An excerpt from my script review for The Mummy by Jon Spaihts which will be available 11/14/23:

2.) Plot Stability

Okay, here’s the major difference…

In the final film, the Mummy is of an Egyptian princess who went bad.

For Spaihts’ version it’s of an Assyrian king named Ashurbanipal, who conquered Egypt and then forced their priests to teach him everything about the afterlife, and more importantly how to come back from it as an immortal.

And Ashurbanipal was something Spaihts was passionate about. The king was apparently real person and real ruthless. There’s a good two pages of description on him at the end of the script where Spaihts employed the legend or built upon it. Either way this made the story more interesting because the author was excited about it.

That part I enjoyed.

Another major difference in this story is that the main character, named Tyler is a Special Forces soldier who stumbles onto the tomb as part of a mission thinking Iraq is developing nuclear weapons.

Lastly, the sarcophagus doesn’t crash land in London, but instead Rome, giving the entire story more of a Mission: Impossible meets Angels and Demons type vibe.

For the most part I enjoyed that, and am kind of surprised the other MI writers were brought onboard because the initial version felt very much like the original Mission: Impossible film.

There was a lot of cool/original stuff in this script that I’m not sure made it onto the big screen.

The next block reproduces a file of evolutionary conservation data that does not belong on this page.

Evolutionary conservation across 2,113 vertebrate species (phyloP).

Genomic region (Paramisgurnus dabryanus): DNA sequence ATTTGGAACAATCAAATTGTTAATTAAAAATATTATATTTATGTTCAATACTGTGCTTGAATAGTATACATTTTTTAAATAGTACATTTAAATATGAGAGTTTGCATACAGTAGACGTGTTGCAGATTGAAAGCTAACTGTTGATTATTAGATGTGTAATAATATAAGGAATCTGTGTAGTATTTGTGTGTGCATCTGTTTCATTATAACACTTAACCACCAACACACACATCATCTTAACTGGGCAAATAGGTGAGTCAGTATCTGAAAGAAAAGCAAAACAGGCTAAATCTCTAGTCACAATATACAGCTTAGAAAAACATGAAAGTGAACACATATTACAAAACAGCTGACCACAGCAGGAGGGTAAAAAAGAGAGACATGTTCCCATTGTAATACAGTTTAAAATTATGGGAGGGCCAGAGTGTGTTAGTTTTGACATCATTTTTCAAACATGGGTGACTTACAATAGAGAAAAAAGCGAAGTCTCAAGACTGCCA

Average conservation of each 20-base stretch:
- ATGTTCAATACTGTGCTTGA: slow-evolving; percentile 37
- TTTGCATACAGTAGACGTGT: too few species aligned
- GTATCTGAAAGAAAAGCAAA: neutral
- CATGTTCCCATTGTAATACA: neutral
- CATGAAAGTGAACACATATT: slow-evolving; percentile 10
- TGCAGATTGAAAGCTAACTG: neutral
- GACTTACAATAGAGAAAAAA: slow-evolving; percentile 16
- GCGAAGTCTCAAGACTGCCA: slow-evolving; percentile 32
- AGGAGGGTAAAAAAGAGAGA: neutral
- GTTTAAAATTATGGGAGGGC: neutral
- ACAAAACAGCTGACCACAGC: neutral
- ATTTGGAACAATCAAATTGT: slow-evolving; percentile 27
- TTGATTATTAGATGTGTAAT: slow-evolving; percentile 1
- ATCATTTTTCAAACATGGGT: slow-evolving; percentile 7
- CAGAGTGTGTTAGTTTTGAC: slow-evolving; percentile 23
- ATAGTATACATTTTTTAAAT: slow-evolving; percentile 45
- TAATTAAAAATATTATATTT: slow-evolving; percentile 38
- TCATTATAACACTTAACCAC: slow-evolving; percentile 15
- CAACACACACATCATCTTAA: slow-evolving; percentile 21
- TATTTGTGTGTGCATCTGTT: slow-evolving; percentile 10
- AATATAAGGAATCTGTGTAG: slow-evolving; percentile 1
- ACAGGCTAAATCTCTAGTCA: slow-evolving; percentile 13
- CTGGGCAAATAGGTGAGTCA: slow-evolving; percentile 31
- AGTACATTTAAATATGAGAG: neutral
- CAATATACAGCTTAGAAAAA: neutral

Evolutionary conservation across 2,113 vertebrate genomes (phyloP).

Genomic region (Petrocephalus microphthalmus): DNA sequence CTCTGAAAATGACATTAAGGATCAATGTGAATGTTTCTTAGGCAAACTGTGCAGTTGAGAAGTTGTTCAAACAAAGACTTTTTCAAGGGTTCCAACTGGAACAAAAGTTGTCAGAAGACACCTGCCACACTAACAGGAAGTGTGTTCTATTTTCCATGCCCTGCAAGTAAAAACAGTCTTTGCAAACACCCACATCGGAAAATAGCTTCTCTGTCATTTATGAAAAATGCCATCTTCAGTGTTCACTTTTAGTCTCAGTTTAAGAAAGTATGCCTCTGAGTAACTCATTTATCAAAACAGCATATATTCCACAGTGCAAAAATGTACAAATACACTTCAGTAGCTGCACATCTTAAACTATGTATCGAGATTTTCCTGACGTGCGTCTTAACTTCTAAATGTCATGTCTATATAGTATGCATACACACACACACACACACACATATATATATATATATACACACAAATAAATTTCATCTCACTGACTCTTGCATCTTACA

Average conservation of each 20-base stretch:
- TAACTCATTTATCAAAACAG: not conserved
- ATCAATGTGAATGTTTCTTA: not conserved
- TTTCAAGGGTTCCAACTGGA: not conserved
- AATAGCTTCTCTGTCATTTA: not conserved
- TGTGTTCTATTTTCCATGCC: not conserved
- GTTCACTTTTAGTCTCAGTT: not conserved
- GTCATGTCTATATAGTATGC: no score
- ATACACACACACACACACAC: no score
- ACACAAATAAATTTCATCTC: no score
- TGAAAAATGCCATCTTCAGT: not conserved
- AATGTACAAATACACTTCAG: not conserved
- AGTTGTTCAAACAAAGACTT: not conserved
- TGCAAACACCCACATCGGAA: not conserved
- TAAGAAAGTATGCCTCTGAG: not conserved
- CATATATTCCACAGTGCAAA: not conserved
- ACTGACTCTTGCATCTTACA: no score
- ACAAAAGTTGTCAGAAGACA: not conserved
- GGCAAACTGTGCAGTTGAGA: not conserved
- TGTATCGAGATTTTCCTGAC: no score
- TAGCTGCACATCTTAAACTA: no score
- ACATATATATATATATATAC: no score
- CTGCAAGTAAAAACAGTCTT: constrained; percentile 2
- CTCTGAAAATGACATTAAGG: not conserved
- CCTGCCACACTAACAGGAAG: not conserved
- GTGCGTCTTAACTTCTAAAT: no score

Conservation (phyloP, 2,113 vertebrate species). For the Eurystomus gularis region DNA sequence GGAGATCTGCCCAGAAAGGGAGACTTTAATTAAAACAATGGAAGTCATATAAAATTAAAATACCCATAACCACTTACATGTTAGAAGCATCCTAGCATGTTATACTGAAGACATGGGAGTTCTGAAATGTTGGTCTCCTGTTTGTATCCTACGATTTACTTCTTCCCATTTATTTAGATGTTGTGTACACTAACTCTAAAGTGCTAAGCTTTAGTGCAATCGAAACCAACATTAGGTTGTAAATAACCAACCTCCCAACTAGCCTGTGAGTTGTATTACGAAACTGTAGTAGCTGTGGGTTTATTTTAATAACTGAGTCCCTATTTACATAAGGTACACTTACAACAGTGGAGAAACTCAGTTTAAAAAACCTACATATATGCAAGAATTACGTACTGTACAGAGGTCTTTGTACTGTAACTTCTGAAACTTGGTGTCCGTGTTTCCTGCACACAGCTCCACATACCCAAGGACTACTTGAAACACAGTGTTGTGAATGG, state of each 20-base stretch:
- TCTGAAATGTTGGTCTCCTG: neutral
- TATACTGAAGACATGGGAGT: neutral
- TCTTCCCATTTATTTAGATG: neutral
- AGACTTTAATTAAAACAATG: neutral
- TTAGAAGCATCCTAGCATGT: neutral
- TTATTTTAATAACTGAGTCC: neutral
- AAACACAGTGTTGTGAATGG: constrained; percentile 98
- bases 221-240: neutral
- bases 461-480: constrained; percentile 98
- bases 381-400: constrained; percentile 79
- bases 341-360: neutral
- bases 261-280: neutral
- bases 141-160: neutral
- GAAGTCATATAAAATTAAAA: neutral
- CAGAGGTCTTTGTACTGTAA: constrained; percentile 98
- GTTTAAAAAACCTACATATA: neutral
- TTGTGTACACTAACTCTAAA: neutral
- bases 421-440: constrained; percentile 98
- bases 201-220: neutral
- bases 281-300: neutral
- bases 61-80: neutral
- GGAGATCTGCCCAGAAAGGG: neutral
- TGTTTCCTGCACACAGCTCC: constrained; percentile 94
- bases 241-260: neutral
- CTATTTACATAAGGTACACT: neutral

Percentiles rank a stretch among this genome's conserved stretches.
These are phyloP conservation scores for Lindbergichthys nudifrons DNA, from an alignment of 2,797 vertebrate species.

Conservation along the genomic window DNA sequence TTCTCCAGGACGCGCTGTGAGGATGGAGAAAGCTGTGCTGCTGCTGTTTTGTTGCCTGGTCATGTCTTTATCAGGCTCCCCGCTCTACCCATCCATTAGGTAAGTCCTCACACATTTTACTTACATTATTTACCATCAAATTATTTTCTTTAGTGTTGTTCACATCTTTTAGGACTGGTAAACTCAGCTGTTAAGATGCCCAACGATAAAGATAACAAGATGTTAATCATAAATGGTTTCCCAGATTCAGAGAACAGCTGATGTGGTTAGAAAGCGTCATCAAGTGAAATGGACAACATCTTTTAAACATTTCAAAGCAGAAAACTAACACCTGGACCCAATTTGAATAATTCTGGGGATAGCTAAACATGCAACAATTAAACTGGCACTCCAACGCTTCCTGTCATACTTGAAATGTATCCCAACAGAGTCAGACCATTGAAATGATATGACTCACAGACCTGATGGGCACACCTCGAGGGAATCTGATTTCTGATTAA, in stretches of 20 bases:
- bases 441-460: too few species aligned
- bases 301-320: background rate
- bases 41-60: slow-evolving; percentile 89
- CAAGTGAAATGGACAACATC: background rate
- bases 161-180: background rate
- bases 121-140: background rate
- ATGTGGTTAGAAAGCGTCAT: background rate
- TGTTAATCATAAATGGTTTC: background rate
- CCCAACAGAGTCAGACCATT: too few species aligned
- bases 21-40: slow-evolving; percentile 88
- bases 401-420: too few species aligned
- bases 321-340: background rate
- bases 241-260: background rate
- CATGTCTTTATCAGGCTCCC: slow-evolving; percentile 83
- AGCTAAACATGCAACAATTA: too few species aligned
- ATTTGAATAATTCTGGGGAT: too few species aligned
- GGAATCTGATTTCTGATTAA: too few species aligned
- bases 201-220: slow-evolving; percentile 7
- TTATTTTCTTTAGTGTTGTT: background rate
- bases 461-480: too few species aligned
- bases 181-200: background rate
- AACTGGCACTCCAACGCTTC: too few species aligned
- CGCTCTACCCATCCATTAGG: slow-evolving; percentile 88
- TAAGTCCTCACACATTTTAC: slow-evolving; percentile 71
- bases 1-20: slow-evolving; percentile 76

For starters, the opening…

Tyler and Crossbow Team infiltrate Iraq via an underwater oil pipeline. They dock and then cut into it, and swim “upstream” through the oil coming out on a military base.

I’ve never read something like that before to my knowledge.

Then once they’re in the tomb…it’s a very creepy scene…

The Undead coming to life…strange whispered chanting…evil faces in the smoke of lit braziers…

(Okay maybe “faces in smoke” was in the other Brendan Frasier Mummy films.)

After the mishap, and only Tyler living to see another day, we flash forward 2 years.

He’s received a court martial, and now drives a big rig across the US, presumably running away from his demons.

The problem is he can’t escape the nightmares, and here’s where the story of Tyler probably merges with that of Nick (the main character in the final product).

Some of the stuff still made it in, like the cargo plane scene with the flock of crows/ravens, “fun and games” stuff like that.

Two other things that really worked for me…

First, the idea of the “blood pipes” that kept Ashie-boy “alive” inside the sarcophagus. When he reanimates and is freed, he drinks blood from his victims through them, almost like a vampire.

It was a cool new take on having to consume to become whole.

Second, was that the story implies that various religions and rituals actually work. One character even remarks:

The stone gods you dig up may
not be your gods. But the mysteries
they stand for are real. Respect them.

That’s a cool theme, and we’re treated to scenes demonstrating it.

For instance, when the Mummy (Ashurbanipal) enters the Vatican, one of the priests familiar with exorcism tries his ritual, and even though they’re of different faiths, it begins to work…until the priest is overpowered because the Mummy is stronger.

Whether you’re religious or not, the idea of people believing in something and that belief giving it power is interesting in a story like this.

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